Now in British Home Children studies I know I am a later comer and so apologise for all of you who have come across this book already. It did after all arise out of a paper presented by Joy Parr in 1980, was published as a book in 1994 and was reissued with a new introduction in 2000.
So as I say I am a bit behind the door on this one. I also have to say that I am only on chapter three, but then it only arrived from Canada yesterday and I only got to settle down with it late last night.
It is an excellent “class analysis” by which I mean it sets the British Home Child policy in the wider context of the economic as well as the cultural background of the period.
Here are no jibes at nasty dubious philanthropic individuals. Instead we get a range of explanations rooted in the history of the mid and late 19th century all of which at their heart have that simple question, what should we do with the poor?”
This of course had exercised the Establishment from as early as the 17th century with the Elizabethan Poor Law and rumbled on across the next few centuries, and made more urgent with the French Revolution, and the economic hardships caused by frequent poor harvests, cyclical trade depressions, and the growing mechanization of many trades including that of the farm labourer.
So you can take your pick from the Luddites and Swing Riots to the General Strike of 1842, and the vicious Stare repression. This ranged from the frequent use of the Riot Act, the dispatch of troops to the north as an occupying force and those high points of class conflict as witnessed at Peterloo, and the transportation of the Tolpuddle Martyrs, and on the way took in the Gag Acts, the dismissal of the great Chartist petitions and many more local incidents now lost to history.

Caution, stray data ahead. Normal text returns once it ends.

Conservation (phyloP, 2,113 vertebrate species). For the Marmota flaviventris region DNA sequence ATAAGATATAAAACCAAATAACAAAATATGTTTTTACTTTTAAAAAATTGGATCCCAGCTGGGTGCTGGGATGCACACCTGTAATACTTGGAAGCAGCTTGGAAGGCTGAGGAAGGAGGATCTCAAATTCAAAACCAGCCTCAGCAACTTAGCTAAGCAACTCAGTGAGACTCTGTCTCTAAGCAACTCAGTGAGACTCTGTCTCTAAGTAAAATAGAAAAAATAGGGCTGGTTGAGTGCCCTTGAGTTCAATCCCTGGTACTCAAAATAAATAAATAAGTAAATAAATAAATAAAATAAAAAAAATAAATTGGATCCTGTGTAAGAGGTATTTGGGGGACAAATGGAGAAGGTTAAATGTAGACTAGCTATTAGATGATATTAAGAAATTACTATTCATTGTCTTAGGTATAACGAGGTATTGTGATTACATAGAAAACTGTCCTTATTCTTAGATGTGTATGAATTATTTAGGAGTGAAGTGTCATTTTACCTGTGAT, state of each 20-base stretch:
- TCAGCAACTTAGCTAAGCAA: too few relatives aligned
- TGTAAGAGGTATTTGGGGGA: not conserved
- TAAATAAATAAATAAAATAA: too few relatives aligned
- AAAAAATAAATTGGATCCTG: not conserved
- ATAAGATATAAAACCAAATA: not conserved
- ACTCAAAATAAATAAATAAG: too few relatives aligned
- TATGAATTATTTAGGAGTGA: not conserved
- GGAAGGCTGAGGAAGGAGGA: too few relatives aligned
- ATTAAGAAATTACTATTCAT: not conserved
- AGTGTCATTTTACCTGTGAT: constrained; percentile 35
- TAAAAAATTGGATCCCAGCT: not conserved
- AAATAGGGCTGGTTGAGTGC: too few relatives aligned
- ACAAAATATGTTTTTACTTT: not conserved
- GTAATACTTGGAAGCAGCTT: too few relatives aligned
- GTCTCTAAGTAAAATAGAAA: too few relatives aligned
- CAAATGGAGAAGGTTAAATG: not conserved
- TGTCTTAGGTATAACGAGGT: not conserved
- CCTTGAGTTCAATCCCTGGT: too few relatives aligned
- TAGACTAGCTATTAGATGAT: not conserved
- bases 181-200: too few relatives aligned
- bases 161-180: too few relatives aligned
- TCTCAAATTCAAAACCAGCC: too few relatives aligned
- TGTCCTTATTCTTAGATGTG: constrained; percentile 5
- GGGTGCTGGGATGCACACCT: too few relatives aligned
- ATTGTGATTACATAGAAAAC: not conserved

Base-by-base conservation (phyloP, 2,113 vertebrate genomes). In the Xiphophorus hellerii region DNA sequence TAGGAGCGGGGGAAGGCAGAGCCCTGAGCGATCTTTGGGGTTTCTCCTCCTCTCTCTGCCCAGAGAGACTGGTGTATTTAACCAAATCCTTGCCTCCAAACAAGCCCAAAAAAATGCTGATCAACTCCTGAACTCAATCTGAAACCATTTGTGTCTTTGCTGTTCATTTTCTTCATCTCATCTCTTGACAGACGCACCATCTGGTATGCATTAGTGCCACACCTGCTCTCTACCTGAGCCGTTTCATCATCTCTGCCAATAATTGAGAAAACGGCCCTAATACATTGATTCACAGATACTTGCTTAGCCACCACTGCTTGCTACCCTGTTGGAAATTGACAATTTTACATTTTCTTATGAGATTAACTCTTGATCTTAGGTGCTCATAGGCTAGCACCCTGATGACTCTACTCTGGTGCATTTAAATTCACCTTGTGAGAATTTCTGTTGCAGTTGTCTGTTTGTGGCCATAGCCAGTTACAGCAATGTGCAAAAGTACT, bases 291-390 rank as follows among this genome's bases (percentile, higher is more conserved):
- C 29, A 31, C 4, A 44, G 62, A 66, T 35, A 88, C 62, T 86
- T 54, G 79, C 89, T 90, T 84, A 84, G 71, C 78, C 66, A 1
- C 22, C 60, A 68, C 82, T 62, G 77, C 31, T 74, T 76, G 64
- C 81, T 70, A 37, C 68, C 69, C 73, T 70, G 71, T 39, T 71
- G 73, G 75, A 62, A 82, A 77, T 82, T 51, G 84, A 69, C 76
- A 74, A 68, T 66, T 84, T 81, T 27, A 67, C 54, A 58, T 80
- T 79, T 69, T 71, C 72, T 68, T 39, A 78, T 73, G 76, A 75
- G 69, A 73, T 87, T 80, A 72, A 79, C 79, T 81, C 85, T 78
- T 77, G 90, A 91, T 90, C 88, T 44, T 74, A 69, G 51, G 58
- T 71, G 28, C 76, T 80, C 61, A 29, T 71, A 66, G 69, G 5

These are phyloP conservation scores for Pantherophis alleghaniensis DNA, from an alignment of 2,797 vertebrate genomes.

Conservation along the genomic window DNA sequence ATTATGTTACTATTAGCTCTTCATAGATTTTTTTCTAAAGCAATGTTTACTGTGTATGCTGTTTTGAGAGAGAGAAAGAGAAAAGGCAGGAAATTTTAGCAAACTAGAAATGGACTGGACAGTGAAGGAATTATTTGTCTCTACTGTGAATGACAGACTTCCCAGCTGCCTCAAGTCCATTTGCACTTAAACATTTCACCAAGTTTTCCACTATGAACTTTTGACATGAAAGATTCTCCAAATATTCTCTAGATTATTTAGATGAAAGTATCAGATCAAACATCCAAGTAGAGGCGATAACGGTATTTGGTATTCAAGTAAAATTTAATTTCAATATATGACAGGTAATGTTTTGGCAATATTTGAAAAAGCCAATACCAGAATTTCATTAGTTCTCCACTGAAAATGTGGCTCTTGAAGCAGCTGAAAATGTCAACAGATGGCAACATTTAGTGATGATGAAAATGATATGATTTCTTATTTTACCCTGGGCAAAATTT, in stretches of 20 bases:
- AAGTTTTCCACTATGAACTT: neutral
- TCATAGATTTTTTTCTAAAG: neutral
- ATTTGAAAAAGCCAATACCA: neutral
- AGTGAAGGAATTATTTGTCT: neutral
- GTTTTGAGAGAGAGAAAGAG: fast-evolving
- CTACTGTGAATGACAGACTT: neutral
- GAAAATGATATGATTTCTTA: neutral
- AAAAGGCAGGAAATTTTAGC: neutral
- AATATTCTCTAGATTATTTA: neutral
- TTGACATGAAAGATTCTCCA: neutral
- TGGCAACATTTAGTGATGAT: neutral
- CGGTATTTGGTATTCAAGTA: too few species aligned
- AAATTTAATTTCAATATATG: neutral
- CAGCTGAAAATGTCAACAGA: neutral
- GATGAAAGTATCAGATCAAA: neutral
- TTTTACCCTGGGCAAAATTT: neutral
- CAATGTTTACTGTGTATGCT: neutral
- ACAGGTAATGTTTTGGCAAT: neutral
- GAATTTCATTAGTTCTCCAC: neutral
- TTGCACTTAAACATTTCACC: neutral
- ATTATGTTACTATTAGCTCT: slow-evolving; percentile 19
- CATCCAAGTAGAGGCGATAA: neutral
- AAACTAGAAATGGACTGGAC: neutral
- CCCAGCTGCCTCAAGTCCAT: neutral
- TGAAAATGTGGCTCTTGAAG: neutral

And against this back drop Joy Parr examines earlier attempts at shifting the poor and more particularly children out of Britain, and for me a special bonus is a reference to our own three socialist Guardians on the Board of the Chorlton Union who opposed the BHC policy on both ideological grounds and on concerns for the children’s safety.
So today in between time in town taking in an art gallery, there are chapters to read on The Promised Land, Family Strategy and Philanthropic Adoption, and Apprenticed or adopted, which I suspect will go to the very centre of the discussions we have all been having as we try to arrive at a balanced understanding of why so many children were sent from these shores just because they were poor, or might have had parents judged incapable of looking after them but really because one of the richest countries on the globe who boasted of the size, wealth and abundance of its empire did not look after its own.
*Parr, Joy, Labouring Children British Immigrant Apprentices to Canada, 1869-1924, Toronto Press, 2000
Picture; cover of the 2000 edition